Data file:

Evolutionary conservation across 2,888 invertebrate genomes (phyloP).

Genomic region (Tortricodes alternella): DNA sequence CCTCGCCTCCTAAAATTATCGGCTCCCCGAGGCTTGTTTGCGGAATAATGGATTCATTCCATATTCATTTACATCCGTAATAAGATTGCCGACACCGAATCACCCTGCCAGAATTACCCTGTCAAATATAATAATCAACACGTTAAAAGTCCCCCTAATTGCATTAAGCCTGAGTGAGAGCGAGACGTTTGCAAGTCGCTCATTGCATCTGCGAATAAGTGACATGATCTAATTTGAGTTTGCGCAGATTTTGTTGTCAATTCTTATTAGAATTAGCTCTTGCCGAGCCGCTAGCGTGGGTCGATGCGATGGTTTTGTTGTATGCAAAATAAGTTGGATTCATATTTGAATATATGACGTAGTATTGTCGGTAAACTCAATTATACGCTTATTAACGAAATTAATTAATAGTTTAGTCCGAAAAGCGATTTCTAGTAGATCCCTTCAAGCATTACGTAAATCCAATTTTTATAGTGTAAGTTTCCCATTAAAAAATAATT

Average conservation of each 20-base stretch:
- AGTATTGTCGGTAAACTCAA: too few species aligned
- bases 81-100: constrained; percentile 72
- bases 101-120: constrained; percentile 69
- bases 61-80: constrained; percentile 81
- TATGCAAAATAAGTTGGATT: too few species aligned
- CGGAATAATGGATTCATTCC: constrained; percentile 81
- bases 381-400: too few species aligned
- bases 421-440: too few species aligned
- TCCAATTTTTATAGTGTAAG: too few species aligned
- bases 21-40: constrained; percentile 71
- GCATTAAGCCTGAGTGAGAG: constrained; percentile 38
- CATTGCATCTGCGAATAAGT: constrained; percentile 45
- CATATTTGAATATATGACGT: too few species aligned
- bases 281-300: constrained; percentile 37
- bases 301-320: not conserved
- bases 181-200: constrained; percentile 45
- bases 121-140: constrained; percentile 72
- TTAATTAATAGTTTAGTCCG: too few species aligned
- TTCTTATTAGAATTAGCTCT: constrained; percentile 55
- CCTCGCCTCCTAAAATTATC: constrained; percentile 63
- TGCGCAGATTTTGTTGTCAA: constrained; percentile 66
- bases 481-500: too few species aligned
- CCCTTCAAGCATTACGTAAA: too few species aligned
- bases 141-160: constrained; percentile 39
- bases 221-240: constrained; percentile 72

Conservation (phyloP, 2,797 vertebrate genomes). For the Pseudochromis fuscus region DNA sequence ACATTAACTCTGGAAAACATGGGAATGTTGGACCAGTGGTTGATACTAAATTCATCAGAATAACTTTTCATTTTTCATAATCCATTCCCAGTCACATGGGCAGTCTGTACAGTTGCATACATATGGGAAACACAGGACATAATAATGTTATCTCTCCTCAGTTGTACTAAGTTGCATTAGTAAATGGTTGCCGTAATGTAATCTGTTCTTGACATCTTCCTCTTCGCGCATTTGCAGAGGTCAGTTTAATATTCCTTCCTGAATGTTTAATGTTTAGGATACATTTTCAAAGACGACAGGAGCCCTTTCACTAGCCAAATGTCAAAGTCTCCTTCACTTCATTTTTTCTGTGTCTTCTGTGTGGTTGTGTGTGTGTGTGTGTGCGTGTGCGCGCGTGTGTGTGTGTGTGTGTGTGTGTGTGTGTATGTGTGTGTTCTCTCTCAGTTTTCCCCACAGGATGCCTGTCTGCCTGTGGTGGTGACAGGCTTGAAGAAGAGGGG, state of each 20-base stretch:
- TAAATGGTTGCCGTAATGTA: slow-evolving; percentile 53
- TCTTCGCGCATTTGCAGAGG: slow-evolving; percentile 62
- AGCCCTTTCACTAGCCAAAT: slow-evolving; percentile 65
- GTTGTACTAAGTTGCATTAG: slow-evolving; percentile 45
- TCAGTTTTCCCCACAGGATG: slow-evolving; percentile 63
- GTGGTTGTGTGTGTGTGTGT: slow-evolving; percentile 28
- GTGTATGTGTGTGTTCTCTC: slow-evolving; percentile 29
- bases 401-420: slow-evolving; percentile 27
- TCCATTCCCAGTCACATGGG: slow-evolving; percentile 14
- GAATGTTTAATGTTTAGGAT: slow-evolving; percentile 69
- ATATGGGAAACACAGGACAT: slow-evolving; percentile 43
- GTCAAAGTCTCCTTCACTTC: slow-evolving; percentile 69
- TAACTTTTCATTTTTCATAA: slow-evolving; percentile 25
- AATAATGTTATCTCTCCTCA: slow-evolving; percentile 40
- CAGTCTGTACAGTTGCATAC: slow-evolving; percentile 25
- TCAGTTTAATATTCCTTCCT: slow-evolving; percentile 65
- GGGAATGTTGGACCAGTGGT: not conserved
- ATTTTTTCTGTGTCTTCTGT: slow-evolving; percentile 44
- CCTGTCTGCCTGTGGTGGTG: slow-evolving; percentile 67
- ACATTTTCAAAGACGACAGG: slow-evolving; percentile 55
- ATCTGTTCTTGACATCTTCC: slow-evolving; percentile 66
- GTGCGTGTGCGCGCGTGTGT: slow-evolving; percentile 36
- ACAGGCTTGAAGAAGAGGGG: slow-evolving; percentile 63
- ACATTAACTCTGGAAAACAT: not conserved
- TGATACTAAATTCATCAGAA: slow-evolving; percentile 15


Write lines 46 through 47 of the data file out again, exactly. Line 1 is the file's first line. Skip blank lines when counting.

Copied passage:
- GGGAATGTTGGACCAGTGGT: not conserved
- ATTTTTTCTGTGTCTTCTGT: slow-evolving; percentile 44